Posted on April 25, 2012 by Jefferson D. Tomas Posted in Issues regarding US persons abroad 7 Comments http://thinkprogress.org/justice/2011/12/26/395287/93-year-old-tennessee-woman-who-cleaned-state-capitol-for-30-years-denied-voter-id/?mobile=nc Share this:TwitterFacebookEmailLike this:Like Loading...
One of the polical parties resists voter ID legislation at every step. How much you want to bet that this story is actually a sad story produced by that party. Do you know which one it is?
Why? Because if you have voter ID it might be little harder for illegal immigrants and dead people to vote.
Another interesting fact from the WSJ article by renunication in the comments section – “They can do it for Puerto Rico – why not the rest of US ex-pats”
see bottom of Puerto Rico’s Government page stating that if you’re a bona fide resident of the island you are not liable to US Income Tax and therefore do not have to file a 1040. (except income from the Federal Government).
@John, If you are a Puerto Rico resident you are not subject to US Federal income tax on Puerto Rico source income only. If you are employed by Federal Government, or if you are a resident of Puerto Rico and have income from sources outside of Puerto Rico (either from within the US or from a foreign country) then you are requred to file a US tax return and pay US Federal income tax on that income.
If you are a US citizen or foreign (green card) resident who lives anywhere else in the world, including in the US, you may claim a foreign tax credit paid to Puerto Rico for taxes on Puerto Rico source income. This is true even though Puerto Rico is not a foreign country. Puerto Rico is the only place in the world where a US citizen may live and not be subject to the US income tax, as long as the person’s income is from Puerto Rico sources. This is the result of an agreement beween Puerto Rico and the US that is very old. As I recall it dates back to 1917.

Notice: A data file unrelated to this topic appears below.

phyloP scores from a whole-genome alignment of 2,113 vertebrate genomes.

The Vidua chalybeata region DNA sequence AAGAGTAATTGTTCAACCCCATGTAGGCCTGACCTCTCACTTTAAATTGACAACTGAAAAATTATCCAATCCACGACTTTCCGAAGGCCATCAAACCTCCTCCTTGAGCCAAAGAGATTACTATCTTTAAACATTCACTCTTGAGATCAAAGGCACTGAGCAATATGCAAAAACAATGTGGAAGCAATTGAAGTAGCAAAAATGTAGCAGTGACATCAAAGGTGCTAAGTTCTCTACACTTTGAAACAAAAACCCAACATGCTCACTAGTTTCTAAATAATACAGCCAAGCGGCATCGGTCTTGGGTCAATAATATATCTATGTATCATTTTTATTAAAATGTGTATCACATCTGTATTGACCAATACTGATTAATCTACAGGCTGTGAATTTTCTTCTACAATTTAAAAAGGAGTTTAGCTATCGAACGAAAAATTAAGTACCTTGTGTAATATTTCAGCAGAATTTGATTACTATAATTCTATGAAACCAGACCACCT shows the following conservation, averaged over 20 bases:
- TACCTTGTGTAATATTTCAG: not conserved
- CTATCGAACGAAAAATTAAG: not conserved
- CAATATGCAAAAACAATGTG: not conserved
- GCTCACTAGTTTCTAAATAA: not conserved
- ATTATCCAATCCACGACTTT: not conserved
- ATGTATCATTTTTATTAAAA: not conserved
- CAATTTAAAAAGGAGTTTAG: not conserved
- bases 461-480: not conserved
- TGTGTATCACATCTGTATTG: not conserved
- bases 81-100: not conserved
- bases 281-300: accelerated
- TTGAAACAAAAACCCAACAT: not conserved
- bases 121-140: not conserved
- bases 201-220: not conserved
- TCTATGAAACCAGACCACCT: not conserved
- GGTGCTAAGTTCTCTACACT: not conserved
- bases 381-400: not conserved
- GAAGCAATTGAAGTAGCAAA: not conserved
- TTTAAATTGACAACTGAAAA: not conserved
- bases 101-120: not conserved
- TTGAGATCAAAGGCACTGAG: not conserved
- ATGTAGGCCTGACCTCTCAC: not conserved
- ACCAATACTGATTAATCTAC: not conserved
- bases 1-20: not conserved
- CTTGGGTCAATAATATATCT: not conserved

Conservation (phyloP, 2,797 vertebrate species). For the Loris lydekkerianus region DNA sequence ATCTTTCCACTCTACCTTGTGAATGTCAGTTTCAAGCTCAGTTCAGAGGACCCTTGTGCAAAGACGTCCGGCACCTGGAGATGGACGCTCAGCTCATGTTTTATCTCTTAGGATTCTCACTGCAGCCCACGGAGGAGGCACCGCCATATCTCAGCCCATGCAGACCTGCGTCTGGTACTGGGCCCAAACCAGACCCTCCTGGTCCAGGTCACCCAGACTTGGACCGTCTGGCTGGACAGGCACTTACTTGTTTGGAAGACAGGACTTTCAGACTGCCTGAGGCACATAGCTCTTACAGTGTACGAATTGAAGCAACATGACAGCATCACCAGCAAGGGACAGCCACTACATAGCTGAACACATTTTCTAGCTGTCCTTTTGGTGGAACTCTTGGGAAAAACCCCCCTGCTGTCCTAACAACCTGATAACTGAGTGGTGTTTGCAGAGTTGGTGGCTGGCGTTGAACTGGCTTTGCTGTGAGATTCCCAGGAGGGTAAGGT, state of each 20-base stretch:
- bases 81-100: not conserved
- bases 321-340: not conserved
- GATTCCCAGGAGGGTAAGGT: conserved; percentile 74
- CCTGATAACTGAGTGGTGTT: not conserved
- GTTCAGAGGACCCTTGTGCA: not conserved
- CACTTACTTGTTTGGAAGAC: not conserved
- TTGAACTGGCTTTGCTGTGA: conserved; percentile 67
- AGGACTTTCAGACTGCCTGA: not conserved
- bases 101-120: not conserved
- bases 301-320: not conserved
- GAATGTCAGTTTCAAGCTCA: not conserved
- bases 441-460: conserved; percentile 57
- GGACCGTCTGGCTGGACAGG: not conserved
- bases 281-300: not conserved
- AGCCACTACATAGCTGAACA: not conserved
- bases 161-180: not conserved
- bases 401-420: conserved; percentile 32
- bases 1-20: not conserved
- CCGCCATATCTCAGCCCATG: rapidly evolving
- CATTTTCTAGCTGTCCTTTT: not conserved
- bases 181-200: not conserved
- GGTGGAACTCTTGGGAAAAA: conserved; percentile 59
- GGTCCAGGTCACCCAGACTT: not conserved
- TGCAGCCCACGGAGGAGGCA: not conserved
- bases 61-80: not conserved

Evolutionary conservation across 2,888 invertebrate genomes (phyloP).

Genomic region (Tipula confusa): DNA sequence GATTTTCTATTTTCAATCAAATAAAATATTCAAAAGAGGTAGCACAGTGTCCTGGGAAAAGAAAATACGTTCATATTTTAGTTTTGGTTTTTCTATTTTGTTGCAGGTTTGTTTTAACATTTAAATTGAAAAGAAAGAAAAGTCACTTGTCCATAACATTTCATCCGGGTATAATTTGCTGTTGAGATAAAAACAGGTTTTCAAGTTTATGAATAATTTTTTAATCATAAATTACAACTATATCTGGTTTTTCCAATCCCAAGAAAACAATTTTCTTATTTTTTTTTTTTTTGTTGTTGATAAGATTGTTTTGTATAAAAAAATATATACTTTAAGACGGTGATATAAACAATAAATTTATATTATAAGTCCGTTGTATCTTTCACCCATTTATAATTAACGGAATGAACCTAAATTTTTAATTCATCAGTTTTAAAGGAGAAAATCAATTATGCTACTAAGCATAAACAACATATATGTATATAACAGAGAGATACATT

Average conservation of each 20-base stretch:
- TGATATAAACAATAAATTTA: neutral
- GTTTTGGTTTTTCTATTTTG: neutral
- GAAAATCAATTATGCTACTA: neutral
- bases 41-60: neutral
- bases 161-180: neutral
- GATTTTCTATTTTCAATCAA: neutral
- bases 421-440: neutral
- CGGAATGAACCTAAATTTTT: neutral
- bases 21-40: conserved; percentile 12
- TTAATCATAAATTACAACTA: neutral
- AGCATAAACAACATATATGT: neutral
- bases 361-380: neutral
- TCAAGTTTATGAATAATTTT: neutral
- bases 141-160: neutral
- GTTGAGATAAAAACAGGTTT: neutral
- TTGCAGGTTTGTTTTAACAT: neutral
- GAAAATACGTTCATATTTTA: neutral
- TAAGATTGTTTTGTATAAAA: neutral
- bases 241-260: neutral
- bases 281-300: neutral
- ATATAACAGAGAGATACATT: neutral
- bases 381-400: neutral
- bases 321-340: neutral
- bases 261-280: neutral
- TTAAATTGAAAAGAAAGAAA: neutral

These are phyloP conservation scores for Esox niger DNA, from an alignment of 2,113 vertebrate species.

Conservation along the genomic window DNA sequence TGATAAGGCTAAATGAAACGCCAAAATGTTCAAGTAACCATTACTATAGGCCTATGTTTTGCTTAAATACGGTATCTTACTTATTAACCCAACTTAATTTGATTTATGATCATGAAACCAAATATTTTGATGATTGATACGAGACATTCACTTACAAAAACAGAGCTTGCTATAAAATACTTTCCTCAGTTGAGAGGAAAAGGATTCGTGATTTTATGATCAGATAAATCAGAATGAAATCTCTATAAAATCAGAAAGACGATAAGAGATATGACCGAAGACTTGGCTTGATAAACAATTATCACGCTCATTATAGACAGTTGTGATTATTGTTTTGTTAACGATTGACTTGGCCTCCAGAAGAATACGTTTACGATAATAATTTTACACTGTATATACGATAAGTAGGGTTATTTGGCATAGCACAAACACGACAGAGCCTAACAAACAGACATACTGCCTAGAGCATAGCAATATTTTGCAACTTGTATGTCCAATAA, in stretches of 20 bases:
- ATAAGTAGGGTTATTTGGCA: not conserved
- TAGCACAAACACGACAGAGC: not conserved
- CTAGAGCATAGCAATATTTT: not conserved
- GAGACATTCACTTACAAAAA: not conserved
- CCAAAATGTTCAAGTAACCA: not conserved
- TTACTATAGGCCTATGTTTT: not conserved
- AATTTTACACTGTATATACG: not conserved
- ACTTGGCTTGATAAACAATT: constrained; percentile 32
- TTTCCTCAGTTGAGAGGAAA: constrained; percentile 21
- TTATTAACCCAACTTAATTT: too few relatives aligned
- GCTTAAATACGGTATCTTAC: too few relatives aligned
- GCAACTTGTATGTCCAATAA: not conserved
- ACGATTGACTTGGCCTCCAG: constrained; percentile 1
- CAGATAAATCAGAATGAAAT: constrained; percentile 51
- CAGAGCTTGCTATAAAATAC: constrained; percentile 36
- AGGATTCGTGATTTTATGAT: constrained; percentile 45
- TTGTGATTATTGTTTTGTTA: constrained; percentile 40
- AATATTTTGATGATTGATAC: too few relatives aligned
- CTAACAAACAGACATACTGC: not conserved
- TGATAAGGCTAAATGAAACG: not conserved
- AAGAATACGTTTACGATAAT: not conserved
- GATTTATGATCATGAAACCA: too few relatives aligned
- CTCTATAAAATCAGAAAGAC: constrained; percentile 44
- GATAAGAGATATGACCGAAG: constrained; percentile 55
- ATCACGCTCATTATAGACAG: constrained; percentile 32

In 1996 the GAO, at the request of Congress, conducted a study to determine whether or not Puerto Rico’s tax status should be modifed to extend the US income tax to residents of that island. The results of the study, as covered by the GAO report which is available on the Internet, concluded it would be a bad deal for both Puerto Rico and the US. So it was dropped like a hot potato and not pursued further.
Puerto Rico is on the path to statehood, they have a referendum this year. So within a year or two they’ll be the same as any other state.
Reblogged this on Stop Unconstitutional Double Taxation.
*I was born in Puerto Rico, lived in New York and Massachusetts for for about 20 years and recently immigrated to Canada. I am all confused about the tax filing requirements. If I live in Puerto Rico I do not have to file but I do now that I moved to a foreign country? What is more confusing is that if I move to Puerto Rico I loose the right to vote on any federal election but now that I live in Canada I can complete an absentee ballot with my last state of residence. The rights and requirements of U.S. Citizens born in Puerto Rico is extremely confusing.
Read the following link: http://en.wikipedia.org/wiki/Puerto_Rican_citizenship
@WhoaIt’sSteve Don’t hold your breath on Puerto Rico becoming a State. It is not the first such referendum and it won’t be the last. Firstly, Puerto Ricans don’t decide if the island becomes a State, the U.S. Congress does. If PR was to be a State it would be the one with the highest unemployment, lowest wages, highest poverty level and most in using social services. Do you really think the U.S. Congress would vote to admit PR as a State under these conditions when they can continue to take all our resources with the least of investment? Secondly, the requirement of English only as an official language will never be accepted on the island. It has failed everytime it has been attempted since the 1920’s.
Welcome to Isaac Brock… Good to see someone from PR commenting here with new POVs for us to consider. That does sound very confusing for you. Thanks for taking the time to leave us this message. Not sure @WhoaIt’sSteve will see it, as we haven’t seen and heard from him for a while, but maybe! In the meantime, maybe some others have some perspectives or comments that might help you with your unique dilemmas.